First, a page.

Fabric Dyes to Reinvent Your Wardrobe

Give your old clothes a brand-new look.

Woman with raised arms in front of a neon green brick wall
Add a punch of color to your closet!Pexels/rethaferguson

It’s possible to give your closet a makeover without going on an expensive shopping spree. The only thing you need to buy are a couple bottles of fabric dye to change up color combos and make faded ones pop again. If you’re a clotheshorse, there are probably as many different types of dye as you have pairs of shoes, so to narrow them down, make a list of the fabrics you’ll be sprucing up. Then decide how vibrant you want the new shades to be and what dyeing method you’ll be using. With this information in mind, you can choose the right product for your needs and transform your wardrobe.

TULIP Gray, One-Color Permanent Fabric Dye
This one works with both cellulose and protein fibers, so you can use one packet on a variety of color jobs.TULIP

Fiber reactive dyes offer the best color vibrancy and permanency and work well with cellulose (plant-based) fibers like cotton, linen, rayon and viscose. A slight downside is that they require a longer dyeing time. Acid dyes complement protein (or animal-based) fibers like silk, wool, cashmere and fur. They require very hot temperatures to work properly, compared to the more lukewarm temps needed for fiber reactive dyes.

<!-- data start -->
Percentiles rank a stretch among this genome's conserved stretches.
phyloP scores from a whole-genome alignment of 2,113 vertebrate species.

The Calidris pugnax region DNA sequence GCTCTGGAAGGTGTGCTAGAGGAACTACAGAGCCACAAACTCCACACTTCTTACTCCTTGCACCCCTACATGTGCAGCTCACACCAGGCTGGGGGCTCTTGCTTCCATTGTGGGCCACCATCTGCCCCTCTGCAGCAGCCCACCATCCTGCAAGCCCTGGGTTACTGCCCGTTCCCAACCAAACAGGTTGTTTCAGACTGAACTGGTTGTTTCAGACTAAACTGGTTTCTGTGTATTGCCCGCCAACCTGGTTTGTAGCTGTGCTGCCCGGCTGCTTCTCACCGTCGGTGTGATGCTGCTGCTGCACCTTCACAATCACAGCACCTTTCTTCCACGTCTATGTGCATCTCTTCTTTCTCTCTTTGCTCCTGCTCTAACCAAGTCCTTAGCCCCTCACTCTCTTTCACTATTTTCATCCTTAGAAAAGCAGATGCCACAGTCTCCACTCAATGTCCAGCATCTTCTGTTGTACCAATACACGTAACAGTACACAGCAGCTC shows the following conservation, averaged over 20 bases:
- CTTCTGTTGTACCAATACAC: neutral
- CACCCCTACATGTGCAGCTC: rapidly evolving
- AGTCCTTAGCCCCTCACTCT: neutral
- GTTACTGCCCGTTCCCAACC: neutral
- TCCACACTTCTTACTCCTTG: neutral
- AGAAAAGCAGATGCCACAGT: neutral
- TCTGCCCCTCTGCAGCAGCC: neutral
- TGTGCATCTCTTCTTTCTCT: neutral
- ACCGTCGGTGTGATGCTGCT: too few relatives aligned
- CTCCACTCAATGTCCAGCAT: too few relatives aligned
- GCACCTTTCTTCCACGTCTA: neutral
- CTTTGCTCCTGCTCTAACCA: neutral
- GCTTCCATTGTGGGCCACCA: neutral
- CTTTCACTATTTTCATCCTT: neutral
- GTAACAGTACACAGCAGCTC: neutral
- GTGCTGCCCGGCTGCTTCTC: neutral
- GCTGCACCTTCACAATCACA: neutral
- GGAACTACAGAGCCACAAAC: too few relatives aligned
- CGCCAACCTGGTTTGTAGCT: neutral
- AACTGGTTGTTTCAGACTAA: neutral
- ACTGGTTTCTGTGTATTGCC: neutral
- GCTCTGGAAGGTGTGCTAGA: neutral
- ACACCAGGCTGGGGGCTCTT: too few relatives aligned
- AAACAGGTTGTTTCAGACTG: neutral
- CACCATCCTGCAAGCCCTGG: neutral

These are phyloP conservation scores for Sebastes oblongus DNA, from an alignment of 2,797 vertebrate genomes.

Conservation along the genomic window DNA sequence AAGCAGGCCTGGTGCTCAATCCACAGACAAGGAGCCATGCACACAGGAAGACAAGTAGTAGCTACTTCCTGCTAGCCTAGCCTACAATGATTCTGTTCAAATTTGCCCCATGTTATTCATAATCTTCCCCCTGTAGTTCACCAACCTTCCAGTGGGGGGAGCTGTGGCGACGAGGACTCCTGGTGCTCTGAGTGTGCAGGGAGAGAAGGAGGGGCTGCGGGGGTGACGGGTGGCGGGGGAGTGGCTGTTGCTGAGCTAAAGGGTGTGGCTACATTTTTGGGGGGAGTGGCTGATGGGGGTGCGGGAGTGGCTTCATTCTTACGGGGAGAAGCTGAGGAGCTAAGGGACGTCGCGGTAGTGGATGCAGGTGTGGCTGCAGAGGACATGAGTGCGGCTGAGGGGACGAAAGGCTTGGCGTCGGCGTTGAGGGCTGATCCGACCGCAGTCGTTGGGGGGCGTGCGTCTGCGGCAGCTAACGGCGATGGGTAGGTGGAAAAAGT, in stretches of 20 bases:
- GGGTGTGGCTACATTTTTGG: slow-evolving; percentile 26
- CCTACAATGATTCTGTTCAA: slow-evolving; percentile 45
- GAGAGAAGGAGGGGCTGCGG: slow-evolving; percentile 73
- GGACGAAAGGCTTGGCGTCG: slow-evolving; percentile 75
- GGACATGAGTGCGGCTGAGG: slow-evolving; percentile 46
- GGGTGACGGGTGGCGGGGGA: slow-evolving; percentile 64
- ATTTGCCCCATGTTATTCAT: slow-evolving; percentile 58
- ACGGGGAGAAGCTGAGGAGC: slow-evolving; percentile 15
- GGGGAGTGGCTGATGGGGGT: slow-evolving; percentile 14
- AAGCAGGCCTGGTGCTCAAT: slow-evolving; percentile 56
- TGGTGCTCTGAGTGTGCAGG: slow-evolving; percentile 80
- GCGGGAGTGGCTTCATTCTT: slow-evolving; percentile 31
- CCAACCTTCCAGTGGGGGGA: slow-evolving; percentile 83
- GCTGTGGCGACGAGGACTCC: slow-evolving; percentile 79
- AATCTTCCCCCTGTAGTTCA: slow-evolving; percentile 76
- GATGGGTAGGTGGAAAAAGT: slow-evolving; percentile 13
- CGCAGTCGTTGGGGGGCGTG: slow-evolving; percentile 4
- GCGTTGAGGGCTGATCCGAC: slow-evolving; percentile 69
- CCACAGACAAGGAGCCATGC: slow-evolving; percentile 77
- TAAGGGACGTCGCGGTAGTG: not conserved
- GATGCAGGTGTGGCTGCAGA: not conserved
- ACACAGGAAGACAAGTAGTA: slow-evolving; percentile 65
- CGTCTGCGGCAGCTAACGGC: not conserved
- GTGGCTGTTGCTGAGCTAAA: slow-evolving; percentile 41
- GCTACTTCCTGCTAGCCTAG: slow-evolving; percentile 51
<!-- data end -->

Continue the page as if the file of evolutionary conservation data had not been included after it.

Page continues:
Rit DyeMore Liquid Dye, Graphite
This one is perfect for items with 35 percent or more polyester, acrylic, acetate or nylon.Rit

Union dyes offer less brilliant hues and decreased colorfastness—meaning they fade a little faster—but they work with both cellulose and protein fibers. Disperse dyes are good for synthetic fibers like polyester and nylon.

Rit, Royal Blue Purpose Powder Dye
One box is enough for three yards of mid-weight fabric.Rit

If dyeing in the washer leaves staining, you can remove it by adding bleach to an empty hot-wash cycle. A popular alternative to washer dyeing is stove-top dyeing, which requires only dye, a stainless steel or enamel pot and enough water for your fabric to be submerged in it. The recommended amount is three gallons of water for every pound of fabric. A sink or bucket are also popular options, as is the bathtub—as long as it’s not made of porcelain or fiberglass, both of which can permanently stain.

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